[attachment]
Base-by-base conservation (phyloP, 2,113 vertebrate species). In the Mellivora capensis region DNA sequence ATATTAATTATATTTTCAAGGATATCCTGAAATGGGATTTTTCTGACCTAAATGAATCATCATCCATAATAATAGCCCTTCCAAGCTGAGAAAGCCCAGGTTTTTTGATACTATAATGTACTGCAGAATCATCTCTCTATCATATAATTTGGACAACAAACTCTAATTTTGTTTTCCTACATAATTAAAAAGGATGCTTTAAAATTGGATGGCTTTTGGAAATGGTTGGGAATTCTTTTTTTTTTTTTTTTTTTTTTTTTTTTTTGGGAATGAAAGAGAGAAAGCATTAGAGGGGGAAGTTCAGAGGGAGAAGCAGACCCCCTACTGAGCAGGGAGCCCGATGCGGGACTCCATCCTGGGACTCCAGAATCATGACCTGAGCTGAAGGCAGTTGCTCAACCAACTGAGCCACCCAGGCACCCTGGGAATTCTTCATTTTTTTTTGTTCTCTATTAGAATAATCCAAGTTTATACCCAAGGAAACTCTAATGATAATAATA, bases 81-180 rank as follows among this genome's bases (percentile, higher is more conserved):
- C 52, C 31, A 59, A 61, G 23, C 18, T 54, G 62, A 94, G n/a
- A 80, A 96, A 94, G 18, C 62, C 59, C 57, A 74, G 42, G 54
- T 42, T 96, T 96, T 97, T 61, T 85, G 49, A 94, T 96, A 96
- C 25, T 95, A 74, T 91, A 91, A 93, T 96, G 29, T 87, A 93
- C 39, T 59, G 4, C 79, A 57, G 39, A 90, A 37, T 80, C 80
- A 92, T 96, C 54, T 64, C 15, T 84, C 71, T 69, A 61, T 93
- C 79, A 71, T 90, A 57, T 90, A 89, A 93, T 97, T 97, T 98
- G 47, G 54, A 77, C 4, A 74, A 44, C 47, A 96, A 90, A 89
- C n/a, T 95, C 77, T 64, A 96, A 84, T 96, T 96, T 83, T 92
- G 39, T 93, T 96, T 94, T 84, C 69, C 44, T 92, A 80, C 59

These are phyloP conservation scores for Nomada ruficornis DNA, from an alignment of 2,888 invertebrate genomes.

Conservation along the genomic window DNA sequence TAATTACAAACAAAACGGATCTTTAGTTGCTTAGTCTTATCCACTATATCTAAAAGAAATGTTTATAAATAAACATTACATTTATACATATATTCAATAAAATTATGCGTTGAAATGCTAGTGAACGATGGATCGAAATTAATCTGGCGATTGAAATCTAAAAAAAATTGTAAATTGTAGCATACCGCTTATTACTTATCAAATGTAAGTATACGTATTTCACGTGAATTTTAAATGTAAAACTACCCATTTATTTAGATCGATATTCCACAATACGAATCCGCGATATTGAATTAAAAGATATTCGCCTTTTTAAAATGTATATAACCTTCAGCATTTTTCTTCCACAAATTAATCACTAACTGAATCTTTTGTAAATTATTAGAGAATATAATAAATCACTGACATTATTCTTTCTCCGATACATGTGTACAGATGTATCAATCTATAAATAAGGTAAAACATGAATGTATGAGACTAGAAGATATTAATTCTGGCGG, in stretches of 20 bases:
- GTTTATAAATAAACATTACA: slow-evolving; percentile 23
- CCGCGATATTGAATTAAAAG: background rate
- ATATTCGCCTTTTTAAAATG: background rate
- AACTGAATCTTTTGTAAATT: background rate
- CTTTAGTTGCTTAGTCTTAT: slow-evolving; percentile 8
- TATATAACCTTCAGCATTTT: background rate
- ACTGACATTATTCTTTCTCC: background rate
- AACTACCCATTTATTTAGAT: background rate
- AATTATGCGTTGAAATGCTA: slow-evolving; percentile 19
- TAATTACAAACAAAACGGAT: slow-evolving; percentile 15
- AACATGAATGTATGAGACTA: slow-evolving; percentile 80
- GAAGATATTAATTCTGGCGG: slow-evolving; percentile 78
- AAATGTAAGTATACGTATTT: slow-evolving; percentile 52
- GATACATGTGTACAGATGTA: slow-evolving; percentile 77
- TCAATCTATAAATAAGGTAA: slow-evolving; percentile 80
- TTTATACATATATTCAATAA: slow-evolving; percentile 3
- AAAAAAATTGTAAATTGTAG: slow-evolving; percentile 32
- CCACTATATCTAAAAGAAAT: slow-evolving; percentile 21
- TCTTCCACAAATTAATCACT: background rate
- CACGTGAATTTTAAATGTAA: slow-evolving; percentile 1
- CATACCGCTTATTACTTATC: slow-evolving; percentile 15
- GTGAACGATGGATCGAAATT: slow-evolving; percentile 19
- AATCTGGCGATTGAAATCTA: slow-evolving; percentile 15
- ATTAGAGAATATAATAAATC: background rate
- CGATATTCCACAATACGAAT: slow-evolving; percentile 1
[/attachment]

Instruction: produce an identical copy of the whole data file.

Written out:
Base-by-base conservation (phyloP, 2,113 vertebrate species). In the Mellivora capensis region DNA sequence ATATTAATTATATTTTCAAGGATATCCTGAAATGGGATTTTTCTGACCTAAATGAATCATCATCCATAATAATAGCCCTTCCAAGCTGAGAAAGCCCAGGTTTTTTGATACTATAATGTACTGCAGAATCATCTCTCTATCATATAATTTGGACAACAAACTCTAATTTTGTTTTCCTACATAATTAAAAAGGATGCTTTAAAATTGGATGGCTTTTGGAAATGGTTGGGAATTCTTTTTTTTTTTTTTTTTTTTTTTTTTTTTTGGGAATGAAAGAGAGAAAGCATTAGAGGGGGAAGTTCAGAGGGAGAAGCAGACCCCCTACTGAGCAGGGAGCCCGATGCGGGACTCCATCCTGGGACTCCAGAATCATGACCTGAGCTGAAGGCAGTTGCTCAACCAACTGAGCCACCCAGGCACCCTGGGAATTCTTCATTTTTTTTTGTTCTCTATTAGAATAATCCAAGTTTATACCCAAGGAAACTCTAATGATAATAATA, bases 81-180 rank as follows among this genome's bases (percentile, higher is more conserved):
- C 52, C 31, A 59, A 61, G 23, C 18, T 54, G 62, A 94, G n/a
- A 80, A 96, A 94, G 18, C 62, C 59, C 57, A 74, G 42, G 54
- T 42, T 96, T 96, T 97, T 61, T 85, G 49, A 94, T 96, A 96
- C 25, T 95, A 74, T 91, A 91, A 93, T 96, G 29, T 87, A 93
- C 39, T 59, G 4, C 79, A 57, G 39, A 90, A 37, T 80, C 80
- A 92, T 96, C 54, T 64, C 15, T 84, C 71, T 69, A 61, T 93
- C 79, A 71, T 90, A 57, T 90, A 89, A 93, T 97, T 97, T 98
- G 47, G 54, A 77, C 4, A 74, A 44, C 47, A 96, A 90, A 89
- C n/a, T 95, C 77, T 64, A 96, A 84, T 96, T 96, T 83, T 92
- G 39, T 93, T 96, T 94, T 84, C 69, C 44, T 92, A 80, C 59

These are phyloP conservation scores for Nomada ruficornis DNA, from an alignment of 2,888 invertebrate genomes.

Conservation along the genomic window DNA sequence TAATTACAAACAAAACGGATCTTTAGTTGCTTAGTCTTATCCACTATATCTAAAAGAAATGTTTATAAATAAACATTACATTTATACATATATTCAATAAAATTATGCGTTGAAATGCTAGTGAACGATGGATCGAAATTAATCTGGCGATTGAAATCTAAAAAAAATTGTAAATTGTAGCATACCGCTTATTACTTATCAAATGTAAGTATACGTATTTCACGTGAATTTTAAATGTAAAACTACCCATTTATTTAGATCGATATTCCACAATACGAATCCGCGATATTGAATTAAAAGATATTCGCCTTTTTAAAATGTATATAACCTTCAGCATTTTTCTTCCACAAATTAATCACTAACTGAATCTTTTGTAAATTATTAGAGAATATAATAAATCACTGACATTATTCTTTCTCCGATACATGTGTACAGATGTATCAATCTATAAATAAGGTAAAACATGAATGTATGAGACTAGAAGATATTAATTCTGGCGG, in stretches of 20 bases:
- GTTTATAAATAAACATTACA: slow-evolving; percentile 23
- CCGCGATATTGAATTAAAAG: background rate
- ATATTCGCCTTTTTAAAATG: background rate
- AACTGAATCTTTTGTAAATT: background rate
- CTTTAGTTGCTTAGTCTTAT: slow-evolving; percentile 8
- TATATAACCTTCAGCATTTT: background rate
- ACTGACATTATTCTTTCTCC: background rate
- AACTACCCATTTATTTAGAT: background rate
- AATTATGCGTTGAAATGCTA: slow-evolving; percentile 19
- TAATTACAAACAAAACGGAT: slow-evolving; percentile 15
- AACATGAATGTATGAGACTA: slow-evolving; percentile 80
- GAAGATATTAATTCTGGCGG: slow-evolving; percentile 78
- AAATGTAAGTATACGTATTT: slow-evolving; percentile 52
- GATACATGTGTACAGATGTA: slow-evolving; percentile 77
- TCAATCTATAAATAAGGTAA: slow-evolving; percentile 80
- TTTATACATATATTCAATAA: slow-evolving; percentile 3
- AAAAAAATTGTAAATTGTAG: slow-evolving; percentile 32
- CCACTATATCTAAAAGAAAT: slow-evolving; percentile 21
- TCTTCCACAAATTAATCACT: background rate
- CACGTGAATTTTAAATGTAA: slow-evolving; percentile 1
- CATACCGCTTATTACTTATC: slow-evolving; percentile 15
- GTGAACGATGGATCGAAATT: slow-evolving; percentile 19
- AATCTGGCGATTGAAATCTA: slow-evolving; percentile 15
- ATTAGAGAATATAATAAATC: background rate
- CGATATTCCACAATACGAAT: slow-evolving; percentile 1